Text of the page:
“No,” Barbara said. The lasso still shone. “Don’t need to. You’d be surprised how many heroes are in that community. Your ex had an account too, Bruce, you know. And there was that Kal guy who came in and talked about trying to pass for human when he really felt like another species, seemed a bit too fervent for just a teenage edgelord. And I think I ran into Aquaman on another site.”
“You did?” Bruce said sharply. “Where? Why?”
“Coincidence again,” Barbara said. “It wasn’t furaffinity, just a homegrown forum, ‘Wonder Woman Beat Me Up Please,’ for fans of- ah!”
She hastily tugged the lasso off her wrist, throwing it back to Diana. Diana raised an eyebrow.
“That’s enough of that,” Barbara said.
“Vetting over?” Barbara said, flushing slightly. “I’m just trying to live a normal-ish life. Said as much, and I couldn’t lie. As was way, way too clear.”
“Um,” Bruce said. “I… suppose.”
Diana was still looking at Barbara.
“Stop staring at me!” Barbara said. “I found out a lot about myself back then, okay? Okay. End of discussion.”
“Okay,” Bruce said.
“I’ll… leave you two alone,” he said eventually. “Diana, assume you don’t need a lift?”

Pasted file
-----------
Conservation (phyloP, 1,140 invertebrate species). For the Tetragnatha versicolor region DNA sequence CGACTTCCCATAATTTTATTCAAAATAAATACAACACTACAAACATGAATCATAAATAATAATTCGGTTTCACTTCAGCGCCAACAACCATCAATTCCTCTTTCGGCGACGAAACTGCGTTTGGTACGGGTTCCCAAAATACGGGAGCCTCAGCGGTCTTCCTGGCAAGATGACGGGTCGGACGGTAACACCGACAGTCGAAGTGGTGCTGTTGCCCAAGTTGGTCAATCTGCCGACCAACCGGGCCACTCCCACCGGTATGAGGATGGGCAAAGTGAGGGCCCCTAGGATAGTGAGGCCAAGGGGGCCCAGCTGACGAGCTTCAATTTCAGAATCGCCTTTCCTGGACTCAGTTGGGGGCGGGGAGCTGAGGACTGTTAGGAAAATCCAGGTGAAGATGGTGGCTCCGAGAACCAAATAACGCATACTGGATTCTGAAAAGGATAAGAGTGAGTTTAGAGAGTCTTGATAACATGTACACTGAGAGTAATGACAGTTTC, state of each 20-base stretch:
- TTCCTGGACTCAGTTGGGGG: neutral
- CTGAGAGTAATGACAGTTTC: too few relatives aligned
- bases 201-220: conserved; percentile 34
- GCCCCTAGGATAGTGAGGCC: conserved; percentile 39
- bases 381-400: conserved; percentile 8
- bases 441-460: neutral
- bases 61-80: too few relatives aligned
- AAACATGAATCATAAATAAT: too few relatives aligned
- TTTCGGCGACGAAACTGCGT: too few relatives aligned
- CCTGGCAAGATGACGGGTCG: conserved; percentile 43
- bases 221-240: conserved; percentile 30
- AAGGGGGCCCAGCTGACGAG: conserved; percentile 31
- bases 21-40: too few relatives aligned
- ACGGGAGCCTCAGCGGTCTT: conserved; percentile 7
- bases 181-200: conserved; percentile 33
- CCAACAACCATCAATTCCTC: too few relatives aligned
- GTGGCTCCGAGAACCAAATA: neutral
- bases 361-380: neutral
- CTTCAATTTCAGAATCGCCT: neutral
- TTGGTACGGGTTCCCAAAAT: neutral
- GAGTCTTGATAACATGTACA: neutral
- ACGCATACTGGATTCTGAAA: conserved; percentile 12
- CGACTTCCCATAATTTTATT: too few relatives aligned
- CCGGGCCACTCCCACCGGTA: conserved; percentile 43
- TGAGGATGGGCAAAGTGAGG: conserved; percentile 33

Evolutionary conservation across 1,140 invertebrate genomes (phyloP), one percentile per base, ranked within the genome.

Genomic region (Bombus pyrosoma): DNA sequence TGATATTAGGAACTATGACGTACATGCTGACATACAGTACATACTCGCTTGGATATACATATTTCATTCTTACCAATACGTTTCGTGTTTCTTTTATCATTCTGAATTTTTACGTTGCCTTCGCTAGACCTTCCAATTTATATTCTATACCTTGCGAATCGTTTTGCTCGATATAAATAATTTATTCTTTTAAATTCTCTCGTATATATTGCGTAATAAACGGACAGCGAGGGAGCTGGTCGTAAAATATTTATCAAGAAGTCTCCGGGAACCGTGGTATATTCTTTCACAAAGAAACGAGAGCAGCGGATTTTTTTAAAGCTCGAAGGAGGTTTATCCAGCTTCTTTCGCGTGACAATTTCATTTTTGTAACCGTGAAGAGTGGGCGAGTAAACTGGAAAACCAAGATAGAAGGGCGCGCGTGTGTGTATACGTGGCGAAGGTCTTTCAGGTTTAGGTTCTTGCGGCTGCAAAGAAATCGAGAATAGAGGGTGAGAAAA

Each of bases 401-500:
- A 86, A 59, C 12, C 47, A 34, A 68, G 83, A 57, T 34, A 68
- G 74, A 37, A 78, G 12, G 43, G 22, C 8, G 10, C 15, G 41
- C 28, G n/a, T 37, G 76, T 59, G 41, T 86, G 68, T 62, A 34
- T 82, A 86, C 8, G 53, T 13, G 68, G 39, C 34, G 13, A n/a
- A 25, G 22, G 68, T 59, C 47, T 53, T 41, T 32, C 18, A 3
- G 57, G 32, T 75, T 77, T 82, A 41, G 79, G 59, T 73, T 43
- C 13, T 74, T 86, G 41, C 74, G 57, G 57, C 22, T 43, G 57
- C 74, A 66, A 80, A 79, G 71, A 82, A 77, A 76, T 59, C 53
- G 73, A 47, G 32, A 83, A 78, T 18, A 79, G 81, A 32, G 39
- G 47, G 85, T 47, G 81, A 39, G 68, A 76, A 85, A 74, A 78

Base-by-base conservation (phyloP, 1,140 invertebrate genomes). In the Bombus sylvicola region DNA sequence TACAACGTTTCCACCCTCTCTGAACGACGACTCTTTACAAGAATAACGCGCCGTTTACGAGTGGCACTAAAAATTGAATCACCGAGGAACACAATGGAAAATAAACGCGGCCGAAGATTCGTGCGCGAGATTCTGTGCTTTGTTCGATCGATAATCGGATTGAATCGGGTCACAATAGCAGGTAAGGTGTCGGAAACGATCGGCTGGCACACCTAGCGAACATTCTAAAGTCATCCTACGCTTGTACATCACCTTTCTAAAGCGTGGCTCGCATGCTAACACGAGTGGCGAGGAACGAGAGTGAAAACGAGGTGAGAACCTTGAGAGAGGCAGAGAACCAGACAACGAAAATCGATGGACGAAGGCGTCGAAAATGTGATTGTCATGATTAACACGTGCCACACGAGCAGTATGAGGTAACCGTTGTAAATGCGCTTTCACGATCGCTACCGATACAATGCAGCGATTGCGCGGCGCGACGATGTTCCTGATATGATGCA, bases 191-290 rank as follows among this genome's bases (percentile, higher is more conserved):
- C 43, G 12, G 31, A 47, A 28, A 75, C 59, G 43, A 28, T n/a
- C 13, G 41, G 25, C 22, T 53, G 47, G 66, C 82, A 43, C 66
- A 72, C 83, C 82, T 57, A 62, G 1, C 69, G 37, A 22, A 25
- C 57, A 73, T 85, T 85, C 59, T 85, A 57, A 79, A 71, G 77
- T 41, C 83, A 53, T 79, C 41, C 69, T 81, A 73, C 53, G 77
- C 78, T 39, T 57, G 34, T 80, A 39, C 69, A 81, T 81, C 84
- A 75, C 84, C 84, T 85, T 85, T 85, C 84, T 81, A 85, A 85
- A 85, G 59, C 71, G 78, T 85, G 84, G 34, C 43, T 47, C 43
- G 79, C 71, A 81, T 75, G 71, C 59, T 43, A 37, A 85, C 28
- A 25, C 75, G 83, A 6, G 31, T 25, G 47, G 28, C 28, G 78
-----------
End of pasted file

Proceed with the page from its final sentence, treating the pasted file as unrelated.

“I’ll be fine,” Diana said.
She didn’t take her eyes off Barbara. Barbara nervously tucked her hair back behind her ear, a faint flicker of her old self emerging. Bruce, meanwhile, quickly made his getaway.
“You’ve been following me?” Diana said.
“Once I realised it was you,” Barbara said. “Did you expect me to just forget you? And can we please just not talk about this?”
Diana smiled fondly.
It was somehow encouraging to see her self-consciousness – it was a reminder that, wish or no, Barbara had more of her warmth back.
Curiously, Diana reached out; she ran a finger down one of the ears on Barbara’s headband. Barbara bit her lip.
“They’re cute,” Diana said. “Suit you.”
“Short of making a deal with another evil god, it seemed the best route,” Barbara said.
Diana laughed gently. Barbara relaxed slightly, tension Diana hadn’t realised she was holding leaving her.
“You don’t hate me?” Barbara said.
“I never did,” Diana said.
“We don’t have to fight?” Barbara said.
“That other forum you were on,” Diana said. “Do you want us to?”
“Um. Maybe a little.”